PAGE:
Cylinders and Cheerios

Have you ever thought about why grain silos are cylinders?

English: A bowl of Cheerios

Bowl of Cheerios. Photo credit: Wikipedia

What would happen if they were taller, skinnier, fatter?

Would they hold more grain?

We are going to show how two different cylinder shapes hold a different amount of Cheerios.


  • Two clean sheets of typing or notebook paper (8 ½ inches by 11 inches) Note: They could be any rectangles of the same size.
  • A box of Cheerios (you can eat the ones we use after the experiment) (or a bag of popcorn or a quart of sand)
  • Tape
  • A big bowl


  • Tape the two sheets of paper into cylinders, one with the long sides together, one with the short sides together.
  • Do not overlap the ends of the paper. Line up the ends and tape them together.
  • Put the tall, skinny cylinder inside the short, fat cylinder
  • Put the nested cylinders into a bowl
  • Fill the tall, skinny inside cylinder with Cheerios
  • Pull up the tall, skinny cylinder, letting the Cheerios fall into the short, fat cylinder

What Should Happen?

The Cheerios that filled up the tall, skinny cylinder will not fill up the short, fat one.

Why not?

You used the same size paper to make both cylinders. This is called the lateral surface area.

But, that’s not what determines the volume of a space.

For the cylinder, the volume is the area of the circle at one end times the height of the cylinder.

As the tall, skinny cylinder easily fits inside the short, fat cylinder, you can see that the end of the short, fat cylinder is larger than the tall, skinny cylinder.

Even though the skinny cylinder is taller, it’s not enough to make up for the fact that the short cylinder is wider around.

Two calculations prove it, as you figure out the volume of both cylinders.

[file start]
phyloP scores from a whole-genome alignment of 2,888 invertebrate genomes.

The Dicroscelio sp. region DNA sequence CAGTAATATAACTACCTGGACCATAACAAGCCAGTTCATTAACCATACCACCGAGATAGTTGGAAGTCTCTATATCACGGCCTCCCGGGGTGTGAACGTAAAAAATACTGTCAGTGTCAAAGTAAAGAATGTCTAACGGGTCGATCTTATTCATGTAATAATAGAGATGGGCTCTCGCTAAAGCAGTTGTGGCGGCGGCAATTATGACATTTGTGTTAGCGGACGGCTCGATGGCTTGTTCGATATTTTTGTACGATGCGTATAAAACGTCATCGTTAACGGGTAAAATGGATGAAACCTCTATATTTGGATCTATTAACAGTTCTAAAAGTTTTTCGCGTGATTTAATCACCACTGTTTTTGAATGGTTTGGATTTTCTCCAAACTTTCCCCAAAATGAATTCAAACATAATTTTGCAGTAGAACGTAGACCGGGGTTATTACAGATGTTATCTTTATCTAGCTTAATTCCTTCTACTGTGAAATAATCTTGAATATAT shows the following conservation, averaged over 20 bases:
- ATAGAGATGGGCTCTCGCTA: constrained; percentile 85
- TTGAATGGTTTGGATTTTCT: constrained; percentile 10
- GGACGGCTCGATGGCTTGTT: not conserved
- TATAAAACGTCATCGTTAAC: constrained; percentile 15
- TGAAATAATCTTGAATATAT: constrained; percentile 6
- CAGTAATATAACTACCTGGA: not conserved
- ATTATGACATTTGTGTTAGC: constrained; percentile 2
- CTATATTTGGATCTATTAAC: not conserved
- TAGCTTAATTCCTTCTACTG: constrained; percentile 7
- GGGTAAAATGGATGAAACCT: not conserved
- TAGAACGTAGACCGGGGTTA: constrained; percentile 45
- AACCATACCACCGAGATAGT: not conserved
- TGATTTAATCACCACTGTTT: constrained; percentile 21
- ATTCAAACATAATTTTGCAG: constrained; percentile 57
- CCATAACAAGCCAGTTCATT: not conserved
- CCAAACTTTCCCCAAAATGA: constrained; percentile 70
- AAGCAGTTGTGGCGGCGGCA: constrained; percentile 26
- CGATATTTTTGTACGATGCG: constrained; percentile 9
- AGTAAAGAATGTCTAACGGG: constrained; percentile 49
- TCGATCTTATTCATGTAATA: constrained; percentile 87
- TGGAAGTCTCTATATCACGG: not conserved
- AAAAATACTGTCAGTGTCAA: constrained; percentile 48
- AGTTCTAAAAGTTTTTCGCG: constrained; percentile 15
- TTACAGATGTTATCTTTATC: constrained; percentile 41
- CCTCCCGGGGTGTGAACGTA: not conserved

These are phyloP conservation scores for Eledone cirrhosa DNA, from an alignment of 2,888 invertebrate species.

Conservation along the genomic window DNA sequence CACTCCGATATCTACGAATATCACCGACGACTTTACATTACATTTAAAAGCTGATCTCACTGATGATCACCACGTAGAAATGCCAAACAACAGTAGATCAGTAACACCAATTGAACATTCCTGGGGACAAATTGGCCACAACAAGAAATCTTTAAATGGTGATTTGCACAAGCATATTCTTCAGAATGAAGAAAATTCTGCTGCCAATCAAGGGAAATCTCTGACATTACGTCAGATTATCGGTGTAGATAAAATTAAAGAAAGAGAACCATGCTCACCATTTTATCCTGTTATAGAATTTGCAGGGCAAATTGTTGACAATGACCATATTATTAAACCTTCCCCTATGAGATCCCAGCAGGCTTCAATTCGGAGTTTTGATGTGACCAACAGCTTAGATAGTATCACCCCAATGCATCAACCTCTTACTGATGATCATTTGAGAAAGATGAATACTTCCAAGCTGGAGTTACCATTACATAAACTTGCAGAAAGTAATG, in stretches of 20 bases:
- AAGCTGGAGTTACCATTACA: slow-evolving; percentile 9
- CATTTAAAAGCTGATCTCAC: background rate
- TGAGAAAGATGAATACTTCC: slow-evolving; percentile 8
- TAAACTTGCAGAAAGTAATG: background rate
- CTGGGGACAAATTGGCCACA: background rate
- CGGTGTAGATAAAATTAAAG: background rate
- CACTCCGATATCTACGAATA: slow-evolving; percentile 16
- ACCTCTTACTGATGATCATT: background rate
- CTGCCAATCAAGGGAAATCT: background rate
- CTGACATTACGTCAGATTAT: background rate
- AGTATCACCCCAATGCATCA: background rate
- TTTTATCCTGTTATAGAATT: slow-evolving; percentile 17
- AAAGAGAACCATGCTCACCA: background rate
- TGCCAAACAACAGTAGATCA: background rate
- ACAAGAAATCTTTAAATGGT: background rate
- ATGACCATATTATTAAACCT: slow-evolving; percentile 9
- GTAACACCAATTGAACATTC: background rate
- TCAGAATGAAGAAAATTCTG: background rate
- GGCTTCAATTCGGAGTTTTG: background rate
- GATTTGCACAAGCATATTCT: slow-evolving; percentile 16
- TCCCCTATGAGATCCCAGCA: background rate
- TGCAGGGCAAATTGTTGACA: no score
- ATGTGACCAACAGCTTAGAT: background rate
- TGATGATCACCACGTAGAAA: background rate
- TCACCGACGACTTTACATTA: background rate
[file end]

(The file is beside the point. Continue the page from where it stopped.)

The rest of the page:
The first calculation is the area of a circle, or the end of the cylinder.

It is calculated by multiplying the radius (half the distance across the widest part of the circle) by the radius (r2).

Then multiplying that number by pi (3.14), giving you the area of a circle = 3.14 * r2

The second calculation is multiplying the area of the circle by the height of the cylinder.

Area * height = volume

You have squared the radius while only multiplying by the height.

This is why the radius, or diameter of the circle, is what most affects the volume.

Even though you used the same sheet of paper in different shapes.

The surface area inside the cylinders is the same. You used the same size sheet of paper, after all.

But, the air the paper surrounds is a different volume.

The shape you choose changes the amount of air it can contain.

When Might This Matter?

If you were a farmer, you might very much care about building a silo with the largest volume to hold your grain.

Silos are cylinders because it is a shape that can be unloaded using gravity and holds up well to the pressures of a filled container.

The height and diameter are largely determined by the cost of land.

Silos that are half the height of the radius of the bin are the most durable and cheapest to build.

Compressed gases are also stored and transported in cylinders because of the strength of the shape.

Here’s a video that demonstrates the concept of volume determined by diameter with popcorn.

Thanks to Margaret Waterman, Southeast Missouri State University, Teacher workshops in Kerala, India, October 2008 (popcorn experiments) for inspiring this activity.

Thanks to Northern Illinois University for their explanation.


Carol Covin, Granny-Guru

Author, “Who Gets to Name Grandma? The Wisdom of Mothers and Grandmothers

Enhanced by Zemanta